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Monday, April 29, 2013

Books, books, books...Vol. 2

So many books, so little time.  Here are some short reviews for a few of the books that I've recently read:
                                                        
                                    Clean Break: A Novel by David Klein
Lured by the hope of a better life for herself and her son, Celeste Vanek must deal with the emotional and physical resistance of her compulsive-gambler husband when she asks for a divorce.  Though she hopes she is on the verge of making a clean break, her husband demands his family back, and things get violent.  Jake Atwood, who witnesses the shocking scene between Celeste and her husband, struggles with his own emotional and ethical issues while attempting to help Celeste escape her marriage.  At the same time, Jake is involved with Sara, a married and childless police detective who has a private agenda to pursue when a crime is committed that links all of those characters together and changes their lives forever.  With heart-pounding suspense and brilliant psychological insight, Clean Break will leave readers breathless.

My thoughts: A book about domestic violence, marriage, divorce, and starting over.  The writing is mediocre, mainly because the author gives too many unnecessary details and recaps all the events repeatedly.  Overall, a forgettable read.

The Blue-Ribbon Jalapeno Society Jubilee by Carolyn Brown.
Bestselling author Carolyn Brown makes her first foray into women's fiction with this poignant and hilarious novel about four friends in Cadillac, Texas—where the best jalapenos in the world are grown.

Everything is calm in Cadillac, Texas until Aunt Agnes declares war on Violet Prescott, the president of the Blue-Ribbon Jalapeno Society, just in time for the annual jubilee. But after the festivities—and the hostilities—are over, it's four friends who are left standing, proving once again that friendship is forever.

My thoughts:   Quick, fun, and sassy read about friendship, family, and the annual jubilee.  The writing is engaging, the characters become your friends, and the story will have you laughing and crying the whole way through.  Definitely a great weekend read!

Z: A Novel of Zelda Fitzgerald by Therese Anne Fowler

Picture a late-May morning in 1918, a time when Montgomery wore her prettiest spring dress and finest floral perfume—same as I would wear that evening…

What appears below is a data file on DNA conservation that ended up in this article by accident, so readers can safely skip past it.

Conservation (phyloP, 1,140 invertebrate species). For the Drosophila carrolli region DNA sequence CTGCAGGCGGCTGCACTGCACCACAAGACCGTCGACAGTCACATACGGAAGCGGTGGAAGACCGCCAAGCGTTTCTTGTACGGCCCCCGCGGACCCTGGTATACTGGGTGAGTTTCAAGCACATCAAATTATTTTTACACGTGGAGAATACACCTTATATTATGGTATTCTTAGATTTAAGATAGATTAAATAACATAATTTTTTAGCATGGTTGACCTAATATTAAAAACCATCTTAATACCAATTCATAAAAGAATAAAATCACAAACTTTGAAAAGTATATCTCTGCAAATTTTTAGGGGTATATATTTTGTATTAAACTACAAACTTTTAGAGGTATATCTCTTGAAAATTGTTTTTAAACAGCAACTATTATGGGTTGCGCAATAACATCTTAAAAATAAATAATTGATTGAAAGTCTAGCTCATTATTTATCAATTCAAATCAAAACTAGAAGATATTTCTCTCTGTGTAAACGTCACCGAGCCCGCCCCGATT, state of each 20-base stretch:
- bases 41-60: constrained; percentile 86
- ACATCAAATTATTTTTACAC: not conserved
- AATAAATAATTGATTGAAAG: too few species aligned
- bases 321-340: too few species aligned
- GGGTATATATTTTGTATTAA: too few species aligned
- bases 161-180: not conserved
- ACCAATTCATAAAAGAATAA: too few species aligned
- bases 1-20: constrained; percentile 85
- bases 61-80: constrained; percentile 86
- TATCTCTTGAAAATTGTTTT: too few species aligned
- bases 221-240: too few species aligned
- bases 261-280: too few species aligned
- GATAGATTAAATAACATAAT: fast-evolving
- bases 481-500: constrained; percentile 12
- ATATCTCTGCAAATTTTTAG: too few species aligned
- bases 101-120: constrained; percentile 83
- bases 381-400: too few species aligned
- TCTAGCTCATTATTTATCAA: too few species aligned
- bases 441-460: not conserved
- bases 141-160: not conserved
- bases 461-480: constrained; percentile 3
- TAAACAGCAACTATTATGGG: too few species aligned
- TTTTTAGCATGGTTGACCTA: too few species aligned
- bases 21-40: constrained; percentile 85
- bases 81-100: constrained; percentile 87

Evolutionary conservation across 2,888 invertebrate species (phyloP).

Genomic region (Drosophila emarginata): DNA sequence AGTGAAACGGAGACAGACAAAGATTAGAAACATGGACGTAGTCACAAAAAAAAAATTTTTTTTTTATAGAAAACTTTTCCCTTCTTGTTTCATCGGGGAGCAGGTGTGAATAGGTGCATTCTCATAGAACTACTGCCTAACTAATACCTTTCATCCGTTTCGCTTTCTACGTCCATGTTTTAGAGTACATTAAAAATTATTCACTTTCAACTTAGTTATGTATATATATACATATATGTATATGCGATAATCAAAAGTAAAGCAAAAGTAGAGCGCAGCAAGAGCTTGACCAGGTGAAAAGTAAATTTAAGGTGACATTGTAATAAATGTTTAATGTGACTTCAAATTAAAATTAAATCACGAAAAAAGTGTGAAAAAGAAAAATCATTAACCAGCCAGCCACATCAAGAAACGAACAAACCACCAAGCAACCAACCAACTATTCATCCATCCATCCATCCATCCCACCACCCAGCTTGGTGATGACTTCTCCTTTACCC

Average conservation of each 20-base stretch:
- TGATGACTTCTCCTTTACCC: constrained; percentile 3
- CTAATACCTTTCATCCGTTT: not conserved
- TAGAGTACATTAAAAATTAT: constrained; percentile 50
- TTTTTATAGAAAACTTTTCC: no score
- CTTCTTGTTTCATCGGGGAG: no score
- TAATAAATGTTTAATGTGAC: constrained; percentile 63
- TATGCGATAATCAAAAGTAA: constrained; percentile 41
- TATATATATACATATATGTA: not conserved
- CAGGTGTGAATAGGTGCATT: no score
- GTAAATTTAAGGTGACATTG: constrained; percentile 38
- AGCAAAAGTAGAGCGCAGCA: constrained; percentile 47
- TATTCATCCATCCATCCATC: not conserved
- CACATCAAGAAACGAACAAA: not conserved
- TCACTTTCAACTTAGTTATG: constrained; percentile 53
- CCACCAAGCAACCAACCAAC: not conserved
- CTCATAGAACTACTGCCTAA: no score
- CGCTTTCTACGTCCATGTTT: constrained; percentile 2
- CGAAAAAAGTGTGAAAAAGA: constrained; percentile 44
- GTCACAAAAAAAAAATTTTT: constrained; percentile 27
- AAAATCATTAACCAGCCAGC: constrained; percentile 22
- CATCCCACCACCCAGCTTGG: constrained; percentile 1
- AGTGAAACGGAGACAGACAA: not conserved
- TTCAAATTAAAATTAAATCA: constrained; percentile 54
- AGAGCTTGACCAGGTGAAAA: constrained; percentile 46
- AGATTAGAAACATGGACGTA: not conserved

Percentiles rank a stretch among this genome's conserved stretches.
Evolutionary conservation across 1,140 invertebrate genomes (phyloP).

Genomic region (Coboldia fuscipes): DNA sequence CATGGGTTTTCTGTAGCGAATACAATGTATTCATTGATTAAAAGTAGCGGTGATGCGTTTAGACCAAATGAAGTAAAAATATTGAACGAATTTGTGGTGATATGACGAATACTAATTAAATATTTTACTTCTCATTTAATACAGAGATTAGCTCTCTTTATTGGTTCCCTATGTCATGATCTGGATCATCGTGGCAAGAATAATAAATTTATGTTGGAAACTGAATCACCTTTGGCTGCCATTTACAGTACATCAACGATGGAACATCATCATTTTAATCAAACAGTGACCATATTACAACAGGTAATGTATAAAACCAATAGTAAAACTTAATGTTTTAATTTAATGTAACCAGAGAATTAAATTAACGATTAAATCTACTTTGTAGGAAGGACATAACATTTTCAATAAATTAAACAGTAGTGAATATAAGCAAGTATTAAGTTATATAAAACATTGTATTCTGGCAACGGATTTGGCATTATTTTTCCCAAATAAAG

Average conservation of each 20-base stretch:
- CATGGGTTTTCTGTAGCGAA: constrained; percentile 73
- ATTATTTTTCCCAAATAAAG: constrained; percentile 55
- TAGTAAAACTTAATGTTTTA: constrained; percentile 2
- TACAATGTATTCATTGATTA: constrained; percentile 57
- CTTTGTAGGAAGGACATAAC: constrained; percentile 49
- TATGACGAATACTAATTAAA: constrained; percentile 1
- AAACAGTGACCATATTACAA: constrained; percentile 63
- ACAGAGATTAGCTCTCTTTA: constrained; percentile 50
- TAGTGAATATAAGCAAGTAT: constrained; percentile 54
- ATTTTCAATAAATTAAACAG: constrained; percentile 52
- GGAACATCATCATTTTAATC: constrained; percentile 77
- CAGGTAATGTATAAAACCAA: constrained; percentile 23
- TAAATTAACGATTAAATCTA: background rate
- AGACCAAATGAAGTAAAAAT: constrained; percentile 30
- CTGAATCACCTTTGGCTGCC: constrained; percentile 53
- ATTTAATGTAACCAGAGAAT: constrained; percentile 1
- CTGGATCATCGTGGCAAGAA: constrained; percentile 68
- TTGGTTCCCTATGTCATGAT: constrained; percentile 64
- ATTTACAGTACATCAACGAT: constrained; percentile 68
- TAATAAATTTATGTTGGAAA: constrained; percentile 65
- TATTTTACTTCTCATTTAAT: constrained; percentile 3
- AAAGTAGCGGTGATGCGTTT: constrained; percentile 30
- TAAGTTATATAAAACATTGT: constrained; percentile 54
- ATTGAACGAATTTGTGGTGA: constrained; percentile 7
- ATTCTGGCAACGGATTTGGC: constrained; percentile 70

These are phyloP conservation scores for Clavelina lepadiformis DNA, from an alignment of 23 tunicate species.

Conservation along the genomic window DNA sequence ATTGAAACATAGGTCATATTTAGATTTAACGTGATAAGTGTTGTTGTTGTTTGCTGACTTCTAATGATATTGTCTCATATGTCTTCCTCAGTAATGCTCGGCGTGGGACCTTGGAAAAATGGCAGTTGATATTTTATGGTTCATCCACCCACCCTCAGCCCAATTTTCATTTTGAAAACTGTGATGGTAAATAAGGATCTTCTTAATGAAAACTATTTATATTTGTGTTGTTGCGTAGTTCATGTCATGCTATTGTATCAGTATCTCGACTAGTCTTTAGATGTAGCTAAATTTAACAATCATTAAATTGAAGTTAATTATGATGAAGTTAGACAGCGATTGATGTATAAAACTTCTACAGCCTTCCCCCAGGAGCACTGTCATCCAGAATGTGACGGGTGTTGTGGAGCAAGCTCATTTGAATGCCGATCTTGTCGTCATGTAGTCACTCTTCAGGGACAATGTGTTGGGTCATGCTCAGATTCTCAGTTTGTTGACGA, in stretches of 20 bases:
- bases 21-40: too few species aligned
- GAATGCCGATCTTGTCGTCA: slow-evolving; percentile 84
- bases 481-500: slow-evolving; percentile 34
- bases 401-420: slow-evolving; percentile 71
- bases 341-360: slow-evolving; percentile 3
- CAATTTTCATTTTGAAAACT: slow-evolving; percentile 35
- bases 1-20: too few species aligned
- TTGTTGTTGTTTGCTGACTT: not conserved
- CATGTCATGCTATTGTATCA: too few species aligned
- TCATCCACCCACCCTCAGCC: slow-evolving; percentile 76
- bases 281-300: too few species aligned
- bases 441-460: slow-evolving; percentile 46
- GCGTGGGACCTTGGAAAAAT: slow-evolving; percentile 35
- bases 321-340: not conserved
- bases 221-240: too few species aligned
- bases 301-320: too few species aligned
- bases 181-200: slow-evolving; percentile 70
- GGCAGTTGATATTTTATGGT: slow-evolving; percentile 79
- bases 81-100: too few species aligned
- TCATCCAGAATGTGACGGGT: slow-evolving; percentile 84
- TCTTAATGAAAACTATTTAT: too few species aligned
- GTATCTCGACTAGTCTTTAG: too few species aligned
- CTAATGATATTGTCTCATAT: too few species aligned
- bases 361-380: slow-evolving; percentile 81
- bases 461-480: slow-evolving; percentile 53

Thus begins the story of beautiful, reckless, seventeen-year-old Zelda Sayre on the day she meets Lieutenant Francis Scott Key Fitzgerald at a country club dance. Fitzgerald isn’t rich or settled; no one knows his people; and he wants, of all things, to be a writer in New York. No matter how wildly in love they may be, Zelda’s father firmly opposes the match. But when Scott finally sells his first novel, This Side of Paradise, Zelda defies her parents to board a train to New York and marry him in the vestry of St. Patrick’s Cathedral. Life is a sudden whirl of glamour and excitement: Everyone wants to meet the dashing young author of the scandalous novel—and his beautiful, perhaps even more scandalous wife. Zelda bobs her hair, trades in her provincial finery for daring dresses, and plunges into the endless party that welcomes the darlings of the literary world to New York, then Paris and the French Riviera. It is the Jazz Age, when everything seems new and possible—except that dazzling success does not always last. Surrounded by a thrilling array of magnificent hosts and mercurial geniuses—including Sara and Gerald Murphy, Gertrude Stein, and the great and terrible Ernest Hemingway—Zelda and Scott find the future both grander and stranger than they could have ever imagined.

My thoughts:   Okay, so I must have read the wrong book, because what I just read in the above summary sounds pretty awesome.  And, well, what I read was far from awesome - it was tiring, dull, and rather uninspired.  I thought I would be reading an exciting book detailing the life of Zelda Fitzgerald and learning all about her tumultuous and infamous marriage, but alas that did not happen.  Then again, maybe it did, but I didn't read long enough to find out.  DNF!!  Yep, I did not finish this book.  I found myself getting utterly bored by the bratty young woman who loved playing mind games and whining about her privileged life.  Definitely not a book I would recommend!

Animal Wise: The Thoughts and Emotions of Our Fellow Creatures by Virginia Morell
Noted science writer Virginia Morell explores the frontiers of research on animal cognition and emotion, offering a surprising and moving explanation into the hearts and minds of wild and domesticated animals.

Did you know that ants teach, earthworms make decisions, rats love to be tickled, and chimps grieve?  Did you know that some dogs have thousand-word vocabularies and that birds practice songs in their sleep?  That crows improvise tools, blue jays plan ahead, and moths remember living as caterpillars?

Animal Wise takes us on a dazzling odyssey into the inner world of animals, from ants, elephants, and wolves to sharp-shooting archerfish and pods of dolphins that rumble like rival street gangs.  With thirty years of experience covering the sciences, Morell uses her formidable gifts as a storyteller to transport us to field sites and laboratories around the world, introducing us to pioneering animal-cognition researchers and their surprisingly intelligent and sensitive subjects.  She explores how this rapidly evolving, controversial field has only recently overturned old notion about why animals behave as they do.  She probes the moral and ethical dilemmas of recognizing that even "lesser animals" have cognitive abilities such as memory, feelings, and self-awareness - traits that many in the twentieth century felt were unique to human beings.